A study, published in BMJ, examined the correlation between childhood onset inflammatory bowel disease and cancer risk.
Ola Olén, MD, PhD, lead study author at Sweden-based Stockholm South General Hospital, and colleagues conducted a cohort study of 18,810 children with inflammatory bowel disease between 1964 and 2014. Researchers compared the patients to 92,870 general population members, matched for gender, age, birth year and country.
Researchers used the Swedish Cancer Register to note if the patients developed cancer.
Here's what they found:
1. Approximately 497 people (3.3 per 1,000 person years) with childhood onset IBD developed cancers compared to 2,256 people (1.5 per 1,000 person years) in the general population group.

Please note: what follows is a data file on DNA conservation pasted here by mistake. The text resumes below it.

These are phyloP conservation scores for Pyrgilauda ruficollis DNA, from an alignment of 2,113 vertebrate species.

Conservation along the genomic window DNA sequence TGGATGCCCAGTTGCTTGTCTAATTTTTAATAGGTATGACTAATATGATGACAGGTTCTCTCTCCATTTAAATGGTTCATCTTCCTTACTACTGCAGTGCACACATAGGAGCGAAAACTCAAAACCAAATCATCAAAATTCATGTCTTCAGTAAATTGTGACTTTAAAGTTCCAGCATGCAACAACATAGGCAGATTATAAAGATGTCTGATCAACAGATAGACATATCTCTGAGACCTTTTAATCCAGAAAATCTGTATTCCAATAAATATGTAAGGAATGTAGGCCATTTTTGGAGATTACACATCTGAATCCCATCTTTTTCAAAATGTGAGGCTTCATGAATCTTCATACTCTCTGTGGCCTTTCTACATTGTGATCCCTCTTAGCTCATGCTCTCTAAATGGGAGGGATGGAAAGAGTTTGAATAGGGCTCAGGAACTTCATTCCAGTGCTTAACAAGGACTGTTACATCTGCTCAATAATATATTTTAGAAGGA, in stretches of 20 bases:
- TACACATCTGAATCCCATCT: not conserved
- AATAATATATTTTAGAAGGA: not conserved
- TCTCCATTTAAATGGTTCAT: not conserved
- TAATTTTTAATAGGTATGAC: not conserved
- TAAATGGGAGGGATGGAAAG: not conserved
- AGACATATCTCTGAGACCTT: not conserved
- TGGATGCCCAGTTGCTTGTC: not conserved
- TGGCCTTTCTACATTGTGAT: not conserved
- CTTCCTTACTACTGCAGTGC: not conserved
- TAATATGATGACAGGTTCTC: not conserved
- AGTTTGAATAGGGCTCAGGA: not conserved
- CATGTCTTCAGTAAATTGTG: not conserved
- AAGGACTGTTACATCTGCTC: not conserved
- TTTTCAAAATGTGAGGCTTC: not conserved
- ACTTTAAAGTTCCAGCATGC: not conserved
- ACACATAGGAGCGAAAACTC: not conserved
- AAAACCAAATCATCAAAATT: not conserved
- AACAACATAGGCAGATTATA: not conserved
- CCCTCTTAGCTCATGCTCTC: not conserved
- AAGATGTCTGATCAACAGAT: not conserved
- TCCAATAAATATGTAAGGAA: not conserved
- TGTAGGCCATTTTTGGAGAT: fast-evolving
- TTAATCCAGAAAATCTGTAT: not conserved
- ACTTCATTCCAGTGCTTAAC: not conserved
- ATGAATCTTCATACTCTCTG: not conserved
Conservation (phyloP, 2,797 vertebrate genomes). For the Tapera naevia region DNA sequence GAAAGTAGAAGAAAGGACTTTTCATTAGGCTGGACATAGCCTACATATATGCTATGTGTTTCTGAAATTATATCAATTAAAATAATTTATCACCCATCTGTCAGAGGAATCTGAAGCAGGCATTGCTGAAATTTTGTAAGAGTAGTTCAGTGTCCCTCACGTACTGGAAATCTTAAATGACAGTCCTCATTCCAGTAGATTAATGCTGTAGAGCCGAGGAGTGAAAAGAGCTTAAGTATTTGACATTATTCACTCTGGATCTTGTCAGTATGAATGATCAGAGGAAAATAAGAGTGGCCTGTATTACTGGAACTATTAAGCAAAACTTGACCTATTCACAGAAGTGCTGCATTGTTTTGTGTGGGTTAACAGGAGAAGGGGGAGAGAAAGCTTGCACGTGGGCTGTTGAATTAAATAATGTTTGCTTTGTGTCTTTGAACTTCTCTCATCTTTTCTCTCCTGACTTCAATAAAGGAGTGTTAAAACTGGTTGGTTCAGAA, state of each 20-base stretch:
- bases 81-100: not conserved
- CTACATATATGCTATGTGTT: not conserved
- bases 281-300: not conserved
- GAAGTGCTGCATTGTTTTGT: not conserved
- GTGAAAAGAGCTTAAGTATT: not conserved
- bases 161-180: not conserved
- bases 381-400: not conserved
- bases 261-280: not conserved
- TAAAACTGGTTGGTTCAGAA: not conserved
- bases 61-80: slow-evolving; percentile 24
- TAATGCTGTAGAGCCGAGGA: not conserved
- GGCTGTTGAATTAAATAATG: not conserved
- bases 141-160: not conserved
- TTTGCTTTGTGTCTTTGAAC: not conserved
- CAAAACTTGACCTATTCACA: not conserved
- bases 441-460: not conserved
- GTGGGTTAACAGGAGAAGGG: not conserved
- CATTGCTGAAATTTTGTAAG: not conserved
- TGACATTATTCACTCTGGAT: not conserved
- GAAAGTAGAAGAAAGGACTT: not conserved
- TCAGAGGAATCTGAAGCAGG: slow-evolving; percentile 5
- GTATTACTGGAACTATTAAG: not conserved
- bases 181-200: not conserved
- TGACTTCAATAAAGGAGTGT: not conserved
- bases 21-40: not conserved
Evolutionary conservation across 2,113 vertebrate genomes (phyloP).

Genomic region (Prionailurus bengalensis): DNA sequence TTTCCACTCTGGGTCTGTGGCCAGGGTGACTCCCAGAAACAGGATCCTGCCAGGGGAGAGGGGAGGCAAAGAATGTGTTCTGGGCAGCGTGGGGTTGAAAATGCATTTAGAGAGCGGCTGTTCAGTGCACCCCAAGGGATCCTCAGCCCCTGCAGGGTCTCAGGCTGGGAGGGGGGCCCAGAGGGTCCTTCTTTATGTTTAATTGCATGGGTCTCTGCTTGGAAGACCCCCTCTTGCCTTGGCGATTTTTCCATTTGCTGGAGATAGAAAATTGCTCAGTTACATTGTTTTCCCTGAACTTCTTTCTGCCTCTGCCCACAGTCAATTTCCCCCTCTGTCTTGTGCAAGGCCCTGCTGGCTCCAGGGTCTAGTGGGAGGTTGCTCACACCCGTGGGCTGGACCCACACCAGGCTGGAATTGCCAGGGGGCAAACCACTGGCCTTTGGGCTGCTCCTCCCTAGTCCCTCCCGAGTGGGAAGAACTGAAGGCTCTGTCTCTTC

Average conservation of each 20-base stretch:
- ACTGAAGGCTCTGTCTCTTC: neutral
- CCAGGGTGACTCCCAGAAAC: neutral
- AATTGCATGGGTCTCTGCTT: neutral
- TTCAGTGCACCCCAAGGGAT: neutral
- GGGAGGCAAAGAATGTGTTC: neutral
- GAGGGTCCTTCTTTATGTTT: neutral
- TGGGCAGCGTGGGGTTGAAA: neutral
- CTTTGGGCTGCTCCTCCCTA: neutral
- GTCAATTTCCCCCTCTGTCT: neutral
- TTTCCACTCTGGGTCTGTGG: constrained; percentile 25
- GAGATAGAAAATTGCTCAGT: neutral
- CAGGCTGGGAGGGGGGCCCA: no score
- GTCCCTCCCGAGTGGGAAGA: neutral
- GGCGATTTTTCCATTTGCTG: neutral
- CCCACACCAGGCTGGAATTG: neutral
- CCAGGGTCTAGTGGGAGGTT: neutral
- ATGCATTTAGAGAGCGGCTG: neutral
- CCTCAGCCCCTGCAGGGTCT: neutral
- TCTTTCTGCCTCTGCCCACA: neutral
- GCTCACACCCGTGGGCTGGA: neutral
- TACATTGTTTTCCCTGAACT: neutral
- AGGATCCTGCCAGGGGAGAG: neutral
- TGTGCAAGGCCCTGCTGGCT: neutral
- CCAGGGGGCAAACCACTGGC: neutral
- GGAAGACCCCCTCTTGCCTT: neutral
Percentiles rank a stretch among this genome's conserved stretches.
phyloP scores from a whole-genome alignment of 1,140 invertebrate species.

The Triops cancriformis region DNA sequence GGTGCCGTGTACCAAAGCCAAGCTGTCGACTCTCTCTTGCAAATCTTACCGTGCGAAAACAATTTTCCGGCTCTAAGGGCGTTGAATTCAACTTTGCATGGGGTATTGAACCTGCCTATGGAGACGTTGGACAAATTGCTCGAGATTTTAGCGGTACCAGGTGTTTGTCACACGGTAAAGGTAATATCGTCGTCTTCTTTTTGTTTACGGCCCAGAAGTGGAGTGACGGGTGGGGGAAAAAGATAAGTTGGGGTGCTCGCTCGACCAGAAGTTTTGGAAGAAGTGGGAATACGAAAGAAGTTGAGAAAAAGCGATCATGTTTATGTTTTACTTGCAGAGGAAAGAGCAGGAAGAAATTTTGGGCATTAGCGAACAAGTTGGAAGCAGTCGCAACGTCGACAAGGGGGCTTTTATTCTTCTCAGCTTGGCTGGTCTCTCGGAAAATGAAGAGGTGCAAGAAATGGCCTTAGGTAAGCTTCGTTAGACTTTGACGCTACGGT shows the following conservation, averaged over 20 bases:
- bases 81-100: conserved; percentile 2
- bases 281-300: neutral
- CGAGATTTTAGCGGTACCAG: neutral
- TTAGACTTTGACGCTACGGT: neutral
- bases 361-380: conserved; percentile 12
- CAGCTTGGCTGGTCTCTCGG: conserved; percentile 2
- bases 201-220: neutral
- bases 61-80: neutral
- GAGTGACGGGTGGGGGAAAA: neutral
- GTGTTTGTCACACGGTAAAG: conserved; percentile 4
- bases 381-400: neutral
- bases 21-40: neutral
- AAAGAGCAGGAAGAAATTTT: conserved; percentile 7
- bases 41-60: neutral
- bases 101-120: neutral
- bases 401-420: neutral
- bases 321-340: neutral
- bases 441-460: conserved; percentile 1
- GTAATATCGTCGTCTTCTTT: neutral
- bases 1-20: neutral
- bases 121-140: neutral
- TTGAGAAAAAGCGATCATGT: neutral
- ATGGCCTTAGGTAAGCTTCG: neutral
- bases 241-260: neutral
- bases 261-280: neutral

2. Hazard ratios for cancer were 2.6 for ulcerative colitis and 1.7 for Crohn's disease.
3. The IBD group faced an increased risk of cancer before their 18th birthday.
4. The IBD group faced the highest hazard risk of developing gastrointestinal cancers, compared to 202 other cancers.
5. The IBD group also faced an increased risk of cancer similarly over time.
Researchers concluded, "Childhood onset inflammatory bowel disease is associated with an increased risk of any cancer, especially gastrointestinal cancers, both in childhood and later in life. The higher risk of cancer has not fallen over time."